Title:
Drag reducing vehicle attachment
Kind Code:
A1


Abstract:
An apparatus and system for reducing drag on a vehicle are described. In one embodiment, the apparatus includes a deflector configured to divert air-flow around a vehicle body. The apparatus may further include an attachment member removably coupled to the deflector, the attachment member configured to attach the deflector to the vehicle body.



Inventors:
Mcgee, Travis J. (Danvers, MA, US)
Application Number:
11/517137
Publication Date:
03/06/2008
Filing Date:
09/06/2006
Primary Class:
International Classes:
B62D35/00
View Patent Images:
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Primary Examiner:
BLANKENSHIP, GREGORY A
Attorney, Agent or Firm:
S. Scott Gordon (Gilbert, AZ, US)
Claims:
What is claimed is:

1. An apparatus, comprising: a deflector configured to divert air-flow around a front bumper of a vehicle; an attachment member removably coupled to the deflector, the attachment member configured to attach the deflector to the front bumper of the vehicle; wherein the attachment member further comprises a mounting plate configured to attach to the front bumper of the vehicle, the mounting plate further configured to receive the deflector; wherein the mounting plate further comprises a portion forming a slot, the slot configured to receive a mated portion of the deflector and to secure the deflector to the mounting plate; wherein the mated portion of the deflector further comprises a portion forming a protrusion, the protrusion configured to engage the slot and to secure the deflector to the mounting plate; and wherein the mounting plate further comprises a sub-deflector formed thereon, the sub-deflector configured to divert air-flow around substantially the same area as the deflector.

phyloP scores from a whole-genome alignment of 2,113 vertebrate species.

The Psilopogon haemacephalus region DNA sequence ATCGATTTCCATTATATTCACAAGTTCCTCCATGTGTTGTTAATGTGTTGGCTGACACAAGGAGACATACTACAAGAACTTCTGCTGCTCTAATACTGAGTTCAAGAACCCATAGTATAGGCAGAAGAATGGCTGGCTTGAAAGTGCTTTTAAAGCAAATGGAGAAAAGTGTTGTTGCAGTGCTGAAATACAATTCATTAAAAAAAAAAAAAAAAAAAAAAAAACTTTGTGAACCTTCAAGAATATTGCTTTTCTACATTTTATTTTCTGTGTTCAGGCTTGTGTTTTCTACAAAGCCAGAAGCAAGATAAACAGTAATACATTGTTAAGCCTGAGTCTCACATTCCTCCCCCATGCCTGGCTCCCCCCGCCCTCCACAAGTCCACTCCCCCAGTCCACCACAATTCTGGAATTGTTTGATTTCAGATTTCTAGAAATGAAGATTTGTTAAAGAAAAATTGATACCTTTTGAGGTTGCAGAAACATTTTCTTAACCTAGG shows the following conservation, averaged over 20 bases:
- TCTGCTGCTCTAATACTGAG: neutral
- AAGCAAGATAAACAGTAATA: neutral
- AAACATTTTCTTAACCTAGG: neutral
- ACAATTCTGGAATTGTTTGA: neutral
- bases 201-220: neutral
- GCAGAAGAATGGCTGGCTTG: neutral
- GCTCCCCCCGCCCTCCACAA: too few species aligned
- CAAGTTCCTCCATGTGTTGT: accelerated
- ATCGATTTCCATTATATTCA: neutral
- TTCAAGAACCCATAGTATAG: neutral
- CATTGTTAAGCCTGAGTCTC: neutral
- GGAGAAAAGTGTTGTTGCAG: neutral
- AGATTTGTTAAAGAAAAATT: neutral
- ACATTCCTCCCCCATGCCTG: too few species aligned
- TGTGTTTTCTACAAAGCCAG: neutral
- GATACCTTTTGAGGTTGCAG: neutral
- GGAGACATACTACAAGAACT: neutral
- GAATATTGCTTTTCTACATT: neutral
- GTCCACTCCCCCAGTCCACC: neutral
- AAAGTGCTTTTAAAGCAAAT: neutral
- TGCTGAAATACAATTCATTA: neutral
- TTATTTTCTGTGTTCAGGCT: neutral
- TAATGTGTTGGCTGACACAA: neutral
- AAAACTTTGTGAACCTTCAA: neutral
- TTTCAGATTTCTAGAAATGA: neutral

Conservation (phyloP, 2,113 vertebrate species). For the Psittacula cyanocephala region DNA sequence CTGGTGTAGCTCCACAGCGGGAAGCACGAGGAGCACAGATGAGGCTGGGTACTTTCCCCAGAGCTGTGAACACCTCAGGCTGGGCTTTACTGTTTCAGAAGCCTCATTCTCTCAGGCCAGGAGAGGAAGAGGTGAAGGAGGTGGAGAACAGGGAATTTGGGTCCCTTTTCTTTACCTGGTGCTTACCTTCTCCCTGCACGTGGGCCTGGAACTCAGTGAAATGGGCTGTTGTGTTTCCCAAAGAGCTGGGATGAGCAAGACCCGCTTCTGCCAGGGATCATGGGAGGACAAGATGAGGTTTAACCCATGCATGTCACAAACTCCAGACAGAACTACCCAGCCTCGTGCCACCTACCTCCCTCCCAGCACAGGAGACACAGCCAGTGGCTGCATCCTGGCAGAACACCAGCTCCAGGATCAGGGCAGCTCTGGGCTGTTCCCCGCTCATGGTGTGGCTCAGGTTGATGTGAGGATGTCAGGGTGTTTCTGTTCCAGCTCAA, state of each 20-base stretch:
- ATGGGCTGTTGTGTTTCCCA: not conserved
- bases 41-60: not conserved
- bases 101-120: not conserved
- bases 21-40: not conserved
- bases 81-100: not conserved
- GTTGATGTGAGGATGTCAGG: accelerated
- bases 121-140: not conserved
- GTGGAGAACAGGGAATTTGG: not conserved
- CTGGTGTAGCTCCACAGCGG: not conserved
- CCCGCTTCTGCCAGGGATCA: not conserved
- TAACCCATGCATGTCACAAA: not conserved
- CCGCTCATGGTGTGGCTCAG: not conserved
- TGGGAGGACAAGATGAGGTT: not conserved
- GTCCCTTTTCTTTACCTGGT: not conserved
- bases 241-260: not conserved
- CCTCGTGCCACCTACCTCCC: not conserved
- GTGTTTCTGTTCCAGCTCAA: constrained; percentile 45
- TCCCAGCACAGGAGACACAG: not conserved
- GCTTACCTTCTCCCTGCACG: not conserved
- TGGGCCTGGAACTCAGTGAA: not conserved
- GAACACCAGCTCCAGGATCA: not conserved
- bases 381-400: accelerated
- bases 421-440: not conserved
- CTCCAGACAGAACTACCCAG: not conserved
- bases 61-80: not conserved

2. (canceled)

3. (canceled)

4. The apparatus of claim 1, wherein the mounting plate further comprises a portion defining a hole, the hole configured to receive a fastener, wherein the fastener is configured to attach the mounting plate to the front bumper of the vehicle.